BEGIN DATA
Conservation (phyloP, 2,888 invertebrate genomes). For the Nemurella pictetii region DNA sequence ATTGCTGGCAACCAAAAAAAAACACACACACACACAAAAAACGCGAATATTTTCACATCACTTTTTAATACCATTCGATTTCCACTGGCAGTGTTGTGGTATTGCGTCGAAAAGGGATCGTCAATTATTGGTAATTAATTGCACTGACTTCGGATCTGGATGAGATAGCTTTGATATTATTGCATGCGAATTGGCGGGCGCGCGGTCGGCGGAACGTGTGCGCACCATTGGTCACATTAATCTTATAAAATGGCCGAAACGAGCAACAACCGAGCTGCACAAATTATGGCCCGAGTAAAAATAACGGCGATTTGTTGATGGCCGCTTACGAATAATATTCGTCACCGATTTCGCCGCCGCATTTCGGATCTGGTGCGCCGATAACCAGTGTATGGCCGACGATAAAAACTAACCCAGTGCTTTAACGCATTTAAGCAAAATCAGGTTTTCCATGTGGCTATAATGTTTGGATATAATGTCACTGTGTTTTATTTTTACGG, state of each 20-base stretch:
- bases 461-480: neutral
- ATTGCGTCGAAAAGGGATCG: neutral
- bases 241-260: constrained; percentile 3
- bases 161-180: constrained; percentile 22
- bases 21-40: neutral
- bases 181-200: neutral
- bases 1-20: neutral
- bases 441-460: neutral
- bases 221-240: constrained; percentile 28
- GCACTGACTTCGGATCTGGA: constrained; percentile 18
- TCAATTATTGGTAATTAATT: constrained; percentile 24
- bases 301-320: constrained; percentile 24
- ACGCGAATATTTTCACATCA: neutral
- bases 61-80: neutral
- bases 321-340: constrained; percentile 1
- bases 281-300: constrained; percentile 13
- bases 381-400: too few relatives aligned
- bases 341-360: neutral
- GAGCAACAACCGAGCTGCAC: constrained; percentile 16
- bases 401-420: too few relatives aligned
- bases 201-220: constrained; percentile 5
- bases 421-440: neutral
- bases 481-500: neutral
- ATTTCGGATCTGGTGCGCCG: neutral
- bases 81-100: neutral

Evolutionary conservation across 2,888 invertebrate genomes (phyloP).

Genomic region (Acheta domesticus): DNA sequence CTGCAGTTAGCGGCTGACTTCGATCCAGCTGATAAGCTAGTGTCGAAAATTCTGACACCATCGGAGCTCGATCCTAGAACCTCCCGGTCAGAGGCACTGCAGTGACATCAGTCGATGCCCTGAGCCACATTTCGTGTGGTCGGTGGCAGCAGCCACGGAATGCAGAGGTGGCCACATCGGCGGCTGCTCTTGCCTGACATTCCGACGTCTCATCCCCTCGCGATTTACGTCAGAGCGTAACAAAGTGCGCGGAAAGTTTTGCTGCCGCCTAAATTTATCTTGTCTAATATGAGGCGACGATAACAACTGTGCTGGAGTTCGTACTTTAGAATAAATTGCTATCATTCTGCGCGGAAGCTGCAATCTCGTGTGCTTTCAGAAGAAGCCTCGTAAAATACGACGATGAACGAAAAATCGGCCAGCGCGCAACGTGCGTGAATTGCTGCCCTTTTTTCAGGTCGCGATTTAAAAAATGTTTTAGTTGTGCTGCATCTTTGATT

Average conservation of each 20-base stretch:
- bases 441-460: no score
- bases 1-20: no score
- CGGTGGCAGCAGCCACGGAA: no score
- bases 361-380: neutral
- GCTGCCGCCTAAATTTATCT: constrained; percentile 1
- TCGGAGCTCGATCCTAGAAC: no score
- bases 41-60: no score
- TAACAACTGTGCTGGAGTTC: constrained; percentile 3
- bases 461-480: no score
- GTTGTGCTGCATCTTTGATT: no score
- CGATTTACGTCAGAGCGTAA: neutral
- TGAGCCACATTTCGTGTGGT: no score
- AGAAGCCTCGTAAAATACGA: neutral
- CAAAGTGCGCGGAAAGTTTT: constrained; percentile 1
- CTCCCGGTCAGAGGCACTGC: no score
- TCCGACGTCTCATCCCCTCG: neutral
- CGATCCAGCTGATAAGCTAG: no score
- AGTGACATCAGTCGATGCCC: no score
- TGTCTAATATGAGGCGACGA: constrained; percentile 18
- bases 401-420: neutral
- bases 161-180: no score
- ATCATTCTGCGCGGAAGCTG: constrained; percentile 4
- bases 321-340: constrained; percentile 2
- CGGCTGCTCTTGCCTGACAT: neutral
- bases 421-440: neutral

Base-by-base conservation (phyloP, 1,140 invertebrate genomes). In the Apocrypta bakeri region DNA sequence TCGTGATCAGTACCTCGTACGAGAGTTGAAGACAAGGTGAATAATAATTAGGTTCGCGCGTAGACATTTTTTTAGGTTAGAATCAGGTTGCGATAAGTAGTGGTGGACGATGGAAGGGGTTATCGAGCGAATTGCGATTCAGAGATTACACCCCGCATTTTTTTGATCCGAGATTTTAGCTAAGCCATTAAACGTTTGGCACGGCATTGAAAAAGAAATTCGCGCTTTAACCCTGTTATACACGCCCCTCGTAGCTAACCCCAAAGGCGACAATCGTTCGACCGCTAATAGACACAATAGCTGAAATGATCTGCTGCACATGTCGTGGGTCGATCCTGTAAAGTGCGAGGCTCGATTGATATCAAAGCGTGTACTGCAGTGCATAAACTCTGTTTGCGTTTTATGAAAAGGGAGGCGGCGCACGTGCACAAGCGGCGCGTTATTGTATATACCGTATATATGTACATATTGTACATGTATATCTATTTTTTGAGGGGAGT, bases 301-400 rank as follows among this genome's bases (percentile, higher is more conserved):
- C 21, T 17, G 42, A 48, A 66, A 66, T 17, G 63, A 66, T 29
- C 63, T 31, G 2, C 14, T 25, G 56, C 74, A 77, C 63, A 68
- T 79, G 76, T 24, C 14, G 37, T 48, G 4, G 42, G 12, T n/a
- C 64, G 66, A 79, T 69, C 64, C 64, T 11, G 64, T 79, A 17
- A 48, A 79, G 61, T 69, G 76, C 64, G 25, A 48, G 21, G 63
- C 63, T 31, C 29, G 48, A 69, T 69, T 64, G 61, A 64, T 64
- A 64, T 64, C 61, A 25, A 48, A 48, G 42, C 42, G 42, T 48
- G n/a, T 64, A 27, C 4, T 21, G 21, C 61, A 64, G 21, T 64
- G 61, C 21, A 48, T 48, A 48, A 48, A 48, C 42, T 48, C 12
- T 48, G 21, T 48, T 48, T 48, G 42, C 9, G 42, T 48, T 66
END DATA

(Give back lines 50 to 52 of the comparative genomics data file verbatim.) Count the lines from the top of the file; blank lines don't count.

- bases 161-180: no score
- ATCATTCTGCGCGGAAGCTG: constrained; percentile 4
- bases 321-340: constrained; percentile 2